HC Deb 16 June 1852 vol 122 cc803-6

I rise, Sir, to put a question to the right hon. Gentleman the Secretary of State for the Home Department, of which I have given him notice, and trust the House will allow me to preface it with a few words of explanation. I see in this morning's papers, as of course every Member of this House has seen, a Royal Proclamation, which is addressed to the clauses in the Roman Catholic Relief Act, which were introduced into that Act from some very old Acts. Those1 clauses wore directed against the habit of Roman Catholic ecclesiastics wearing the dress of their order in public. Those clauses have lain dormant ever since the passing of the Roman Catholic Relief Bill. The Government of the Duke of Wellington did not press them. The Government of Earl Grey did not press them. The Government of Lord Melbourne did not press them. The Government of Sir Robert Peel did not press them; and this, I believe, is the first announcement of the intention to put them in force. I observe in a morning journal which is conducted with great ability, and which usually defends the acts of the Government, and is supposed to be the organ of the present Government-—I allude to the Morning Herald—the following remarks in reference to this proclamation:— This is an act by which the Government, in the immediate prospect of an election, dares to offend a large class of religionists. We need not say that Sir Robert Peel in his whole life was never once guilty of such a piece of manliness. What earnest Protestants have to do is to take care that those who are prepared to carry out their views do not suffer from their manliness in so doing. Now, Sir, having reference to the approaching elections—having reference to this announcement on the part of the Government organ, and having reference to the other facts I have stated, I wish to ask the right hon. Gentleman; first, Is it intended to publish in the Dublin Gazette that proclamation, and thereby give it the same effect in Ireland which it will have in England? [Mr. HUME: A Proclamation does nothing.] The hon. Member for Montrose says the Proclamation does nothing; I am quite aware in this case it has no legal effect. [Lord NAAS: Hear, hear!] I think it clear the noble Lord opposite does not understand the distinction. There arc cases in which Proclamations are necessary, as in the Crime and Outrage Act, which we were discussing yesterday; but this Proclamation is intended simply to prevent the public being taken by surprise in the reviving of a dormant Act of Parliament. Now, I wish to ask the right hon. Gentleman, is it the intention of the Government to give the same publicity to this Proclamation in Ireland as in England, by inserting it in the Dublin Gazette? And that being done, is it the intention of Her Majesty's Government, with that manliness and sincerity for which they get credit in the newspaper I have quoted, to direct the Attorney General in Ireland, whom I am glad to see opposite, to prosecute the Roman Catholic ecclesiastics in that country for doing that which they have been permitted, without observation or punishment, to do since the year 1829, by every Government? or is this merely a set-off to the dropping of the Maynooth debate?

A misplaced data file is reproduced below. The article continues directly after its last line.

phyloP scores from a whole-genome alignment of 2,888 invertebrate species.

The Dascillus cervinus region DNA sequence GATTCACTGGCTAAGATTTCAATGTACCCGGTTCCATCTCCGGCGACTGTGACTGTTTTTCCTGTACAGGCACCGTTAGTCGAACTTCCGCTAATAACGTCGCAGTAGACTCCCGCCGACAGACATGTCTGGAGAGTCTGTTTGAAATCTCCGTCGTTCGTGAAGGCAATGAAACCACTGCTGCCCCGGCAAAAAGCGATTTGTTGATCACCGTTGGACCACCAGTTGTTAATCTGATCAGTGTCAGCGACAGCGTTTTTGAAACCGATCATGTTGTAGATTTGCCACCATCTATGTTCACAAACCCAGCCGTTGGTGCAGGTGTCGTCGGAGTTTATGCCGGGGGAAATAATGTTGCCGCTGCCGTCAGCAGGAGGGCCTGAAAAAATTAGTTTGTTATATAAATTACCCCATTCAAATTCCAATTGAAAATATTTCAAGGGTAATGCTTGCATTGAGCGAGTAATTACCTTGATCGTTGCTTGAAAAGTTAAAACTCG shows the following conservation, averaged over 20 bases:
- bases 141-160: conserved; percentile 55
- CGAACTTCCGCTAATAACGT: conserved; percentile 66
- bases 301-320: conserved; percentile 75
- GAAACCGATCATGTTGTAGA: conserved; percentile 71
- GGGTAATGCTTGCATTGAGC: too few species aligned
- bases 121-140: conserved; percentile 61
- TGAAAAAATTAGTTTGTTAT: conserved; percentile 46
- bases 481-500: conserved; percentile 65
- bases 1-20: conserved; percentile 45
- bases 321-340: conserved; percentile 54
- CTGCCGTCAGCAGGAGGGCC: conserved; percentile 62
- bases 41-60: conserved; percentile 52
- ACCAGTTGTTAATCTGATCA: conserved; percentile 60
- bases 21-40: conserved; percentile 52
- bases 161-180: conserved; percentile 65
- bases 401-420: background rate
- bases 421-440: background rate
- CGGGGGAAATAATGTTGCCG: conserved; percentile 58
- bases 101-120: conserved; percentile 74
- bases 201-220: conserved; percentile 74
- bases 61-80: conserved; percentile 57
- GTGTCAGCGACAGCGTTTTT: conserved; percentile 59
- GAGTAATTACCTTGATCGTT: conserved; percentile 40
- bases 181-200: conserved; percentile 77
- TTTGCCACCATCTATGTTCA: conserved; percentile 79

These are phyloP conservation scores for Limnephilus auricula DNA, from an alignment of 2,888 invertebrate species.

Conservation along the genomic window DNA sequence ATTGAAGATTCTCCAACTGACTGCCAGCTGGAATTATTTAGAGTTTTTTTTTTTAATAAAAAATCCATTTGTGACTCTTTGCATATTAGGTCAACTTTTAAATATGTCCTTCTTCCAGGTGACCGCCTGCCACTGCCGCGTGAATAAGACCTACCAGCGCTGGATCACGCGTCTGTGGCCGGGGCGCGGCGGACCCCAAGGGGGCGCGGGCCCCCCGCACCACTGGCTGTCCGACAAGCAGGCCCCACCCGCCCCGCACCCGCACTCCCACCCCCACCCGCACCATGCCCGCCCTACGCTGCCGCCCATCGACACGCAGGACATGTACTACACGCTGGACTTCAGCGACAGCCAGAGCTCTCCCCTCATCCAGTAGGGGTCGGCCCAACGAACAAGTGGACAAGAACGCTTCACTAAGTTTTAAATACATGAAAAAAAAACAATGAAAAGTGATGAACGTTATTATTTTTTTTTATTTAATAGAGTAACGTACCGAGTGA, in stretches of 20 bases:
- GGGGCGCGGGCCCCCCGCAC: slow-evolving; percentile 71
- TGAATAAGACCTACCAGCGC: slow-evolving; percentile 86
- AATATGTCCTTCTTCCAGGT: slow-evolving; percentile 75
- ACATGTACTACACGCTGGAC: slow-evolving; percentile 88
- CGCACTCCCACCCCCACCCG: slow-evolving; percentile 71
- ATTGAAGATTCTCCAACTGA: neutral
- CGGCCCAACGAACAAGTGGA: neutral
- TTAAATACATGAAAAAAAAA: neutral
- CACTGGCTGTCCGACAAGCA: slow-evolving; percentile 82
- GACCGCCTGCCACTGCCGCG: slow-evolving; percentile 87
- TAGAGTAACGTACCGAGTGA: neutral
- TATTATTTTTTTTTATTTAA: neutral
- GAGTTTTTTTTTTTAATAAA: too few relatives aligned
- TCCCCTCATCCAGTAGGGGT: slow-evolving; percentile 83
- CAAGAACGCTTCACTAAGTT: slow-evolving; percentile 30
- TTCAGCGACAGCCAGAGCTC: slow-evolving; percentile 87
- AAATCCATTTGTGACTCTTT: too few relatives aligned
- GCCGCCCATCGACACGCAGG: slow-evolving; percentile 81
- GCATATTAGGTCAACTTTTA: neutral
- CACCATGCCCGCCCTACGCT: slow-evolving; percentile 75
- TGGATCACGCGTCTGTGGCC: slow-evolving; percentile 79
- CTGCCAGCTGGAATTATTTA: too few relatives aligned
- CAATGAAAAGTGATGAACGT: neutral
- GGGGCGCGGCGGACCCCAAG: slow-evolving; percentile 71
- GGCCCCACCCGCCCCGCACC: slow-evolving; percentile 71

Sir, before I answer the two questions which have been put to me by the hon. and learned Gentleman, I think it right to state, on the part of the Government, that I am not responsible, nor is the Government responsible, for any particular observations contained in any particular newspaper. I think it also right to state that the hon. and learned Gentleman has not accurately, because not fully, stated the law with reference to this subject. The statute of George IV. was intended to apply to two matters: first, to Roman Catholic ecclesiastics wearing the habit of their order in public; and, next, to Roman Catholic ecclesiastics exercising the rites and ceremonies of their religion in any other place than in their usual places of worship, or in private houses— that is to say, they were not to exercise those rites or ceremonies in any public place. I have thought it right to state this much as to the objects of that law, which Her Majesty's Government think it their duty to enforce. I will now proceed to answer the questions of the hon. and learned Gentleman. First, he asks, are we going to publish a similar proclamation in the Dublin Gazette? My answer to that is, that two months ago the Government heard of a procession of Roman Catholics in Ireland in which a Roman Catholic bishop took part. The moment we heard of that procession—which I believe was an entirely new thing, we sent an intimation, I may call it a friendly intimation, to that bishop, pointing out to him the provisions of the statute of George IV., and expressing a hope that lie had taken part in that procession in his ecclesiastical dress inadvertently, and without any intention of violating the law, and stating that under these circumstances we should take no further notice of the proceeding: but we, at the same time, expressed a hope that the law would not be violated in future, because, if it were, we should feel it our duty to put it in force. Since that time the Government have not heard of any offence having been committed against this law in Ireland; and, not having heard of any such offence, we do not wish to give a more special warning in Ireland than that which has been expressed to all Her Majesty's subjects generally in the Proclamation already published. No notice, therefore, will be given in the Dublin Gazette, unless a similar occurrence to that I have just mentioned should take place, after the private warning which has already been given or suggested to the Roman Catholic ecclesiastics in Ireland. With regard to the second question of the hon. and learned Gentleman, namely, whether we are going to enforce the law, which he says has lain dormant since 1829, I first of all beg leave to state that the law has not lain dormant. But a fact had come to the knowledge of the Government of a very peculiar nature, namely, that the Roman Catholics were going to renew those religious processions along the public highways which had been done away with for three hundred years;— these were the very words as taken down in evidence, and it was further stated, that they were going to do this by marching from village to village with banners and emblems of their faith in honour and celebration of the Feast of the Virgin Mary. The very procession to which this proclamation more particularly relates moved, for four miles along the high road. It consisted of about one hundred and fifty persons, some carrying banners with emblems of the Roman Catholic faith inscribed on them, others bearing crucifixes, while others carried images of the Virgin and the infant Jesus. Now, I have no hesitation in saying that such a procession as that must and did give much annoyance to many of Her Majesty's Protestant subjects; and the Government, therefore, did think it right, and do think it right, to prevent the violation of the law by any such processions in future. Further than this, I must go on to state, that in the instance to which I have alluded, actual danger did exists of a breach of the peace. I am therefore sure that both the House and the country will approve of the course which the Government has taken, and will concur with them in declaring', in the words of the Proclamation— That while we are resolved to protect our Roman Catholic subjects in the undisturbed enjoyment of their legal rights and religious freedom, we are determined to prevent and repress the commission of all such offences by seeing that the law shall be observed; for, if it he not, it must necessarily draw down punishment upon those who, after this warning, shall wilfully infringe it. It must be obvious that those processions, if they were allowed to continue, instead of allaying religious differences, would very materially increase them, and would, I fear, frequently terminate in very serious breaches of the peace.